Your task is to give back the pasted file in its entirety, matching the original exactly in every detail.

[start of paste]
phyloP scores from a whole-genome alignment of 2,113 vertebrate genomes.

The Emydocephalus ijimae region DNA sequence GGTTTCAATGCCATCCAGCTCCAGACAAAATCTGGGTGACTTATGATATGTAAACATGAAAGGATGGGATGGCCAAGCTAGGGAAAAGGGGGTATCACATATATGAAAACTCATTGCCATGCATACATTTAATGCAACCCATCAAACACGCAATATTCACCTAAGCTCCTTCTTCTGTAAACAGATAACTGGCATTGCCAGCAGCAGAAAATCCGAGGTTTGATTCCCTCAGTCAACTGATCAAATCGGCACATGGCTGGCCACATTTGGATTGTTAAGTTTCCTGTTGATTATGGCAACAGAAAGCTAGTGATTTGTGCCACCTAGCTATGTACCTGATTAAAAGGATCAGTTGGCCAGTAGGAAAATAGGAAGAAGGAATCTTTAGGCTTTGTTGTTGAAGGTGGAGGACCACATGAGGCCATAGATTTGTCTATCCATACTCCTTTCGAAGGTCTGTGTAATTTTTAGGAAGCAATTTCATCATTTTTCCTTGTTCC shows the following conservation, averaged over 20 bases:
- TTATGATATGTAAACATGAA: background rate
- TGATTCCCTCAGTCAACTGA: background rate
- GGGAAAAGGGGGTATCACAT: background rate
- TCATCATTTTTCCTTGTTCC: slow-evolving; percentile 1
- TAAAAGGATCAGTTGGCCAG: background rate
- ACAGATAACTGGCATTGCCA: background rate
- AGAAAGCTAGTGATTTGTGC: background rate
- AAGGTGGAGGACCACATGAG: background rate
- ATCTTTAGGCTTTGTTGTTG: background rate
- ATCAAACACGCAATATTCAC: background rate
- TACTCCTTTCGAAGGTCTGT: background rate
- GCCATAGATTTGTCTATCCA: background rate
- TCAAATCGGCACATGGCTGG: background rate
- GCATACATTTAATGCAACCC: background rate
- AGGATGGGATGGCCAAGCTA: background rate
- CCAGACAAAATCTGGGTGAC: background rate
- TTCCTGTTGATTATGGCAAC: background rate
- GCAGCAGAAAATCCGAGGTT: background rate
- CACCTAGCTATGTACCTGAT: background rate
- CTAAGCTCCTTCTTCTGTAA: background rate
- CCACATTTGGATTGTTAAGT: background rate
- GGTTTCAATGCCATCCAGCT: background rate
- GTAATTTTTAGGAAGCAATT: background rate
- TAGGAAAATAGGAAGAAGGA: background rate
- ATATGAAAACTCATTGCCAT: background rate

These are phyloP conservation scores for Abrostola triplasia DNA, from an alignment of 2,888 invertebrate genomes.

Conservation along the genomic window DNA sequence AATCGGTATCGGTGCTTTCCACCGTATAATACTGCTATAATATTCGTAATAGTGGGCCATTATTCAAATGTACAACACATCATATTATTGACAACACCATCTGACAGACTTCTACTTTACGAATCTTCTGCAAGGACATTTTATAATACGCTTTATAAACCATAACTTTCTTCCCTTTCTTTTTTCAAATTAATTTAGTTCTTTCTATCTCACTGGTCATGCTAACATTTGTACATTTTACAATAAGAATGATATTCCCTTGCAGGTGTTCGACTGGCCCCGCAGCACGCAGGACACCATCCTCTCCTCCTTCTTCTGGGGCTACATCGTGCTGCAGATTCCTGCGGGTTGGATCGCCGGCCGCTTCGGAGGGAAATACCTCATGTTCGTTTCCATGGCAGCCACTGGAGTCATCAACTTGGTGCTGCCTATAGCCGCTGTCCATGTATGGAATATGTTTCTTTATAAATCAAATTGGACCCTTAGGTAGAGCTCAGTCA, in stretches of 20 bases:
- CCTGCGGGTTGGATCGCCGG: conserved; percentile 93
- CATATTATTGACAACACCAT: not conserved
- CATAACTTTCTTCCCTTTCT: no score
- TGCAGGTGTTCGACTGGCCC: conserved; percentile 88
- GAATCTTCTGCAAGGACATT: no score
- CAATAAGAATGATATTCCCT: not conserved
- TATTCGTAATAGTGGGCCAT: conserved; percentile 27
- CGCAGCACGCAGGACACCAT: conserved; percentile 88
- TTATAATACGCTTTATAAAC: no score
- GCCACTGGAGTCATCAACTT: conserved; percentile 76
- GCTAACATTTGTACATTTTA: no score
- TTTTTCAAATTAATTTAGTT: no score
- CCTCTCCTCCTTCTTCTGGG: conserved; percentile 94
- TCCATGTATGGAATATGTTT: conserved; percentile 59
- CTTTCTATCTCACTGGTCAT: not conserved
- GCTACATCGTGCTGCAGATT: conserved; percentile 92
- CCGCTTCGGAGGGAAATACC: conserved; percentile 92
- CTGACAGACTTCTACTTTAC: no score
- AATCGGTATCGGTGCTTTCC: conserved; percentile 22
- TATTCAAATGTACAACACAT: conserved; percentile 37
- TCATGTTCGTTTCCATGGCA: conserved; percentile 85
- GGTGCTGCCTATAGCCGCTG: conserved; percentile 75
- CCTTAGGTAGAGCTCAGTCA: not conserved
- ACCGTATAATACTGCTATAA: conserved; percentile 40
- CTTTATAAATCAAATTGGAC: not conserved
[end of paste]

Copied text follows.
phyloP scores from a whole-genome alignment of 2,113 vertebrate genomes.

The Emydocephalus ijimae region DNA sequence GGTTTCAATGCCATCCAGCTCCAGACAAAATCTGGGTGACTTATGATATGTAAACATGAAAGGATGGGATGGCCAAGCTAGGGAAAAGGGGGTATCACATATATGAAAACTCATTGCCATGCATACATTTAATGCAACCCATCAAACACGCAATATTCACCTAAGCTCCTTCTTCTGTAAACAGATAACTGGCATTGCCAGCAGCAGAAAATCCGAGGTTTGATTCCCTCAGTCAACTGATCAAATCGGCACATGGCTGGCCACATTTGGATTGTTAAGTTTCCTGTTGATTATGGCAACAGAAAGCTAGTGATTTGTGCCACCTAGCTATGTACCTGATTAAAAGGATCAGTTGGCCAGTAGGAAAATAGGAAGAAGGAATCTTTAGGCTTTGTTGTTGAAGGTGGAGGACCACATGAGGCCATAGATTTGTCTATCCATACTCCTTTCGAAGGTCTGTGTAATTTTTAGGAAGCAATTTCATCATTTTTCCTTGTTCC shows the following conservation, averaged over 20 bases:
- TTATGATATGTAAACATGAA: background rate
- TGATTCCCTCAGTCAACTGA: background rate
- GGGAAAAGGGGGTATCACAT: background rate
- TCATCATTTTTCCTTGTTCC: slow-evolving; percentile 1
- TAAAAGGATCAGTTGGCCAG: background rate
- ACAGATAACTGGCATTGCCA: background rate
- AGAAAGCTAGTGATTTGTGC: background rate
- AAGGTGGAGGACCACATGAG: background rate
- ATCTTTAGGCTTTGTTGTTG: background rate
- ATCAAACACGCAATATTCAC: background rate
- TACTCCTTTCGAAGGTCTGT: background rate
- GCCATAGATTTGTCTATCCA: background rate
- TCAAATCGGCACATGGCTGG: background rate
- GCATACATTTAATGCAACCC: background rate
- AGGATGGGATGGCCAAGCTA: background rate
- CCAGACAAAATCTGGGTGAC: background rate
- TTCCTGTTGATTATGGCAAC: background rate
- GCAGCAGAAAATCCGAGGTT: background rate
- CACCTAGCTATGTACCTGAT: background rate
- CTAAGCTCCTTCTTCTGTAA: background rate
- CCACATTTGGATTGTTAAGT: background rate
- GGTTTCAATGCCATCCAGCT: background rate
- GTAATTTTTAGGAAGCAATT: background rate
- TAGGAAAATAGGAAGAAGGA: background rate
- ATATGAAAACTCATTGCCAT: background rate

These are phyloP conservation scores for Abrostola triplasia DNA, from an alignment of 2,888 invertebrate genomes.

Conservation along the genomic window DNA sequence AATCGGTATCGGTGCTTTCCACCGTATAATACTGCTATAATATTCGTAATAGTGGGCCATTATTCAAATGTACAACACATCATATTATTGACAACACCATCTGACAGACTTCTACTTTACGAATCTTCTGCAAGGACATTTTATAATACGCTTTATAAACCATAACTTTCTTCCCTTTCTTTTTTCAAATTAATTTAGTTCTTTCTATCTCACTGGTCATGCTAACATTTGTACATTTTACAATAAGAATGATATTCCCTTGCAGGTGTTCGACTGGCCCCGCAGCACGCAGGACACCATCCTCTCCTCCTTCTTCTGGGGCTACATCGTGCTGCAGATTCCTGCGGGTTGGATCGCCGGCCGCTTCGGAGGGAAATACCTCATGTTCGTTTCCATGGCAGCCACTGGAGTCATCAACTTGGTGCTGCCTATAGCCGCTGTCCATGTATGGAATATGTTTCTTTATAAATCAAATTGGACCCTTAGGTAGAGCTCAGTCA, in stretches of 20 bases:
- CCTGCGGGTTGGATCGCCGG: conserved; percentile 93
- CATATTATTGACAACACCAT: not conserved
- CATAACTTTCTTCCCTTTCT: no score
- TGCAGGTGTTCGACTGGCCC: conserved; percentile 88
- GAATCTTCTGCAAGGACATT: no score
- CAATAAGAATGATATTCCCT: not conserved
- TATTCGTAATAGTGGGCCAT: conserved; percentile 27
- CGCAGCACGCAGGACACCAT: conserved; percentile 88
- TTATAATACGCTTTATAAAC: no score
- GCCACTGGAGTCATCAACTT: conserved; percentile 76
- GCTAACATTTGTACATTTTA: no score
- TTTTTCAAATTAATTTAGTT: no score
- CCTCTCCTCCTTCTTCTGGG: conserved; percentile 94
- TCCATGTATGGAATATGTTT: conserved; percentile 59
- CTTTCTATCTCACTGGTCAT: not conserved
- GCTACATCGTGCTGCAGATT: conserved; percentile 92
- CCGCTTCGGAGGGAAATACC: conserved; percentile 92
- CTGACAGACTTCTACTTTAC: no score
- AATCGGTATCGGTGCTTTCC: conserved; percentile 22
- TATTCAAATGTACAACACAT: conserved; percentile 37
- TCATGTTCGTTTCCATGGCA: conserved; percentile 85
- GGTGCTGCCTATAGCCGCTG: conserved; percentile 75
- CCTTAGGTAGAGCTCAGTCA: not conserved
- ACCGTATAATACTGCTATAA: conserved; percentile 40
- CTTTATAAATCAAATTGGAC: not conserved